Hyperbole In Romeo And Juliet

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How does Shakespeare make Act 1 Scene 5 dramatically effective? Line 43 is a classic example of hyperbole. Romeo makes contrasting comparisons, showing how he feels about Juliet from the moment they see each other. “O she doth teach the torches to burn bright!” explains that in Romeo’s eyes Juliet’s beauty is responsible for all the light in the room. Additionally, Romeo effectively verbalizes “So shows a snowy dove trooping with crows” means Shakespeare wants the audience to know how beautiful Juliet is by using a metaphor. To Romeo, Juliet stands out of any crowd, no matter how big the size of that crowd. Another contrast is between Romeo’s love language and Capulet’s teasing and light- hearted attitude towards love. Evidently, Tybalt is showing his anger through this speech and is still wrathful following the fight in act 1: scene1 and Capulet’s casual answer only made Tybalt even more frustrated. A further contrast was between Romeo’s romantic attitude that night and Tybalt’s hateful language contrast beautifully and make the two languages seem even more…show more content…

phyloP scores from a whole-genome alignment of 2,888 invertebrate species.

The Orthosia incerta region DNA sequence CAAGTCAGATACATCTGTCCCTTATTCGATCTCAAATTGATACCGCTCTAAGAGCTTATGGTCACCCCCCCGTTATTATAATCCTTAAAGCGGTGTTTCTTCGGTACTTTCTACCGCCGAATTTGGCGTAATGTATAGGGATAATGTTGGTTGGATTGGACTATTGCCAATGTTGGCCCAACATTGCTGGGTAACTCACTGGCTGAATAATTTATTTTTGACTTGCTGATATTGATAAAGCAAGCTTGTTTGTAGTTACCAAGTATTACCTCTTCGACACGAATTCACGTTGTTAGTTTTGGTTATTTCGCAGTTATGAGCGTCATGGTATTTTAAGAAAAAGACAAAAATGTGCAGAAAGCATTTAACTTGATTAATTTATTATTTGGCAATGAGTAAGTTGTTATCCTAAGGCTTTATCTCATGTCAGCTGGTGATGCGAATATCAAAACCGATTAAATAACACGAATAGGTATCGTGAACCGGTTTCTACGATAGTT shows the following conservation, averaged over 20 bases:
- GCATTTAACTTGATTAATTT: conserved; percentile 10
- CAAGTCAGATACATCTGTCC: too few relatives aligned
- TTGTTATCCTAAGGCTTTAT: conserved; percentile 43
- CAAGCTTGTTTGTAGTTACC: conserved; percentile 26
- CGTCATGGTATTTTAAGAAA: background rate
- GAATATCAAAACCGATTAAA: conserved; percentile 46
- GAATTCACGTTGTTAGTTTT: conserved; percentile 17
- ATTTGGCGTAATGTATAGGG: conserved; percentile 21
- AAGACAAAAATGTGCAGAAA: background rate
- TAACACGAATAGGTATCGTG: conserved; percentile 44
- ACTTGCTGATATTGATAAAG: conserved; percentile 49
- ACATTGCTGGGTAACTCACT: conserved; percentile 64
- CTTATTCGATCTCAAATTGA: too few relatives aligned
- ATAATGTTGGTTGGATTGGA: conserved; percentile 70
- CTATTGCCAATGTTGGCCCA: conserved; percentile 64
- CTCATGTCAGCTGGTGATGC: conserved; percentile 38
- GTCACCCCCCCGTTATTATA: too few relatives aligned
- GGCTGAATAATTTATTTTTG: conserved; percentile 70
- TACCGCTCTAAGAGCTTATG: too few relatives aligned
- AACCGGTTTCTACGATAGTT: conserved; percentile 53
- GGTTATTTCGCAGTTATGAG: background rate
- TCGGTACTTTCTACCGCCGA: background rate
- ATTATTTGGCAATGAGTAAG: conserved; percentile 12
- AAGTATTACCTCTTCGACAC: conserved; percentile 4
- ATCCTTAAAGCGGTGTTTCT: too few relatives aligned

“O then dear saints let lips dowhat hands do.” Romeo uses these words as a subtle way of saying he wants a kiss, and by doing so increases the audience’s awareness of Romeo’s passionate nature. Juliet then replies with, “Saints do not move, though grant for prayers effect I take.” This is a confirmation that she has also felt a connection with him, and allows Romeo to kiss her. Shakespeare has used fantastic religious imagery here to indicate again what Juliet is like in Romeo’s mind. He refers to Juliet as a “holy shrine” and his lips are “two blushing pilgrims” When saying this, Romeo is telling us that to him Juliet is something he would worship, and his lips are the
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